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Indian National in Court for US$124K Theft

first_imgThe case against Maxx Rental Incorporated, a car rental company manager and its chief accountant, Sanju Jose Thayankeril, an Indian national, and Lorena Reeves, a Liberian accused of US$124,730.75 theft started last week at Criminal Court ‘C’ in Monrovia.Both Thayankeril and Reeves have pleaded not guilty to the multiple-count indictment brought against them by the government when they were first arraigned in court.The parties (prosecution and defense teams) have already concluded with their final legal arguments into the matter and are therefore waiting for Judge Yussif Kaba to declare them either guilty or not.At last week’s hearing, Judge Kaba did not give a definite time when he would render his judgment.Thayankeril and Ms Reeves will serve prison terms between five to ten years and made to pay back the money, if found guilty.Between July 2015 and April 2016, the company’s chief executive officer (CEO), Emmanuel Togba, claimed that the defendants (Thayankeril and Reeves) used their respective positions to design a criminal scheme where they successfully prepared a fictitious vehicle rental request purporting same to be emanating from one of the company’s clients, the World Food Program (WFP).They were alleged to have used the request to raise a payment voucher for the US$124,730.75 and fraudulently transferred the money from the Maxx Rental bank account into their personal savings account for the period between July 2015 up to and including April 2016.Their alleged withdrawal was intended to ensure that the rental service was provided to the WFP, while in reality the UN entity made no such request, for which the defendants en-cashed the check and withdrew the money for their personal use and benefits.Before the withdrawal, Togba claimed that in June 2015, Thayankeril and his co-defendant (Reeves) encouraged him to join the company and served as its chief executive officer.When the deal was sealed, Togba alleged that the defendants issued to him a 35 percent share in the company and the CEO post, on condition that he made available the collateral to secure a loan from the GT Bank.It was based upon “the encouraging post (CEO),” that Togba allegedly used his seven bed-room story building, situated at the ELWA Rehab Road in Paynesville, as collateral for an amount of US$150,000 in the name of Maxx Rental Incorporated to the bank.Share this:Click to share on Twitter (Opens in new window)Click to share on Facebook (Opens in new window)last_img read more

GECOM hopes to advise President “soon” on elections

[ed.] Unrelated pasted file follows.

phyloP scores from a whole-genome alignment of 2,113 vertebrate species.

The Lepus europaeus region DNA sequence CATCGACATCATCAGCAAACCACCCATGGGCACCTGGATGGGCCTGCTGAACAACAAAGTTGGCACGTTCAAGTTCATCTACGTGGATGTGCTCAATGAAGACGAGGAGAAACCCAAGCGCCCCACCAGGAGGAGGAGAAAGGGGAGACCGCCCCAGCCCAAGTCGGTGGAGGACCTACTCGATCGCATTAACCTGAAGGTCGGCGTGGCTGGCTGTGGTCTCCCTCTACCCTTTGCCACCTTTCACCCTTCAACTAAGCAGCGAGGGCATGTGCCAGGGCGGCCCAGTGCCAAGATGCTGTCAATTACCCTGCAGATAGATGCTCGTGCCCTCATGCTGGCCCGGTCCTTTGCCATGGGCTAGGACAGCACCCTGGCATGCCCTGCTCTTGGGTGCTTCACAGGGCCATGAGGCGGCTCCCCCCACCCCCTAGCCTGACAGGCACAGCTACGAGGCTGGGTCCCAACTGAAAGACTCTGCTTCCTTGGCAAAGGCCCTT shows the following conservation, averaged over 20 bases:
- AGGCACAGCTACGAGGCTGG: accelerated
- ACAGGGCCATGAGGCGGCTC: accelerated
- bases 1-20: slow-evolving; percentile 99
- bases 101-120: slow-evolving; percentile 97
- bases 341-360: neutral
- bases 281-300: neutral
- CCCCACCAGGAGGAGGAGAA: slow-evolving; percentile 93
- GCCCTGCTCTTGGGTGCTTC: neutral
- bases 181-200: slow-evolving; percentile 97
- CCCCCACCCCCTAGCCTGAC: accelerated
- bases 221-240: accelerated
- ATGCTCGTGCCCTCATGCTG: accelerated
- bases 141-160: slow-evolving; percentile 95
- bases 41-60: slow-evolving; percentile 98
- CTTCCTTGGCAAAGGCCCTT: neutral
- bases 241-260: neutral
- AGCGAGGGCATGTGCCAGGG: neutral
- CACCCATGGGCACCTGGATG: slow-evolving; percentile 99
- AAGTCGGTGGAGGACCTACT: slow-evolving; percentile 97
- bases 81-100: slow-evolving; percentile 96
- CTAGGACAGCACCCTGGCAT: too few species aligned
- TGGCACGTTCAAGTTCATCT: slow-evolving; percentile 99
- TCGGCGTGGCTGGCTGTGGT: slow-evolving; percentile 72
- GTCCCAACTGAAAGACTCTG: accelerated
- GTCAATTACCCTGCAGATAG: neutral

first_img…Commissioners tight-lipped on meeting with Chair…another meeting set for FridayEven after meeting for a second time since the new Chairperson was appointed, the Guyana Elections Commission (GECOM) is yet to decide on how to proceed regarding elections and the ongoing House-to-House (H2H) Registration.PPP Commissioners Sase Gunraj and Bibi Shadick leaving the GECOM meeting on WednesdayGovernment Commissioners Desmond Trotman, Vincent Alexander and Charles Corbin in conversationPPP CommissionerRobeson BennIn fact, there was a marked reluctance to get into specifics with the press on how Wednesday’s meeting with GECOM Chairperson Retired Justice Claudette Singh transpired. People’s Progressive Party (PPP)-nominated Commissioners were tight-lipped, only commenting that a further meeting will be held on Friday.However, the Commission does hope to advise President David Granger “very soon” on their preparedness for the polls. This is according to Government-nominated Commissioner Vincent Alexander, who noted that while discussions on the way forward have started, outstanding matters still need addressing.In response to questions about what options are open to the Commission, Alexander explained that Chief Elections Officer (CEO) Keith Lowenfield organised a presentation on different scenarios for election preparation. Alexander denied reports that the meeting went ‘horribly’ against the Government side.“There may be other methods (of sanitising the list). For instance, if we had invoked Regulation 40 the same objective would have been achieved. Regulation 40 speaks to the role of the Chief Immigration Officer and the Chief Registration Officer. It provides for the Chief Immigration Officer to provide the Chief Registration officer with information on persons who have departed the country and provides the Chief Registration Officer to determine what is done”.However, Alexander noted that given the time frame, this is no longer an option. He said that other options will be explored collectively, noting that they will be in a position to advise the President “not long from now”.It has now been over a week since the High Court ruled that H2H Registration, while constitutional, should also be tempered by the need for early elections. Her written ruling was delivered on Wednesday.In her written ruling, acting Chief Justice Roxane George reminded parties that a No-Confidence Motion was passed, and as such, the body cannot ignore this and proceed as though it’s business as usual.Previous meetingIt would not be the first time the Commission has met but failed to reach a decision on H2H Registration. Justice Singh met with both Opposition and Government-nominated Commissioners for the first time last week, but no decisions surfaced regarding the next course of action with respect to House-to-House Registration.The meeting reportedly lasted a few hours, after which PPP Commissioner Bibi Shadick told the media that the Commission’s “businesses” were discussed. She had stated that the matters will be addressed once the Chief Justice’s ruling is submitted in written form.In her ruling, Justice George had concluded that the House-to-House exercise being conducted is not unlawful or unconstitutional. However, the Court did note that it is unconstitutional for qualified persons to be removed from the list if they are not in the jurisdiction or not at their residence during the registration exercise. She further stated that only deceased persons and those otherwise disqualified under Article 159 (2) (3) or (4) are to be removed.Pointing out that the “right to vote and the right to be registered to vote are sacrosanct”, the High Court Judge said “residence requirements from citizens are no longer a qualification for registration”.Anti-corruption advocate Christopher Ram’s lawyers, who included former Attorney General Anil Nandlall and Senior Counsel Ralph Ramkarran, had argued in the application that the current registration exercise will disenfranchise many Guyanese who are already on the list.Furthermore, the Chief Justice had noted that while it is not up to the Court to determine whether House-to-House should be held, it is not the only option available to the Guyana Elections Commission (GECOM) to update the list. To this end, the Court further noted that it is up to the Elections Commission to determine a way forward within the confines of the constitutional provisions.“The Court did not agree with submissions from the CEO (Chief Elections Officer Keith Lowenfield) that House-to-House is necessary… GECOM may have to consider other options… GECOM cannot operate as in a normal elections cycle,” she said, adding that it has to take into consideration the December passage of the No-Confidence Motion (NCM), which has been validated by the Caribbean Court of Justice (CCJ).In fact, both Nandlall and SC Ramkarran told reporters after the decision that this aspect of the judgement is significant since it means that House-to-House is not mandatory and more importantly, not the only option for GECOM to revised the voters’ list.Anti-corruption advocate Christopher Ram’s lawyers, who included former Attorney General Anil Nandlall and Senior Counsel Ralph Ramkarran, had argued in the application that the current registration exercise will disenfranchise many Guyanese who are already on the list.Furthermore, the Chief Justice had noted that while it is not up to the Court to determine whether House-to-House should be held, it is not the only option available to the Guyana Elections Commission (GECOM) to update the list. To this end, the Court further noted that it is up to the Elections Commission to determine a way forward within the confines of the constitutional provisions.“The Court did not agree with submissions from the CEO (Chief Elections Officer Keith Lowenfield) that House-to-House is necessary… GECOM may have to consider other options… GECOM cannot operate as in a normal elections cycle,” she said, adding that it has to take into consideration the December passage of the No-Confidence Motion (NCM), which has been validated by the Caribbean Court of Justice (CCJ).In fact, both Nandlall and SC Ramkarran told reporters after the decision that this aspect of the judgement is significant since it means that House-to-House is not mandatory and more importantly, not the only option for GECOM to revised the voters’ list.last_img read more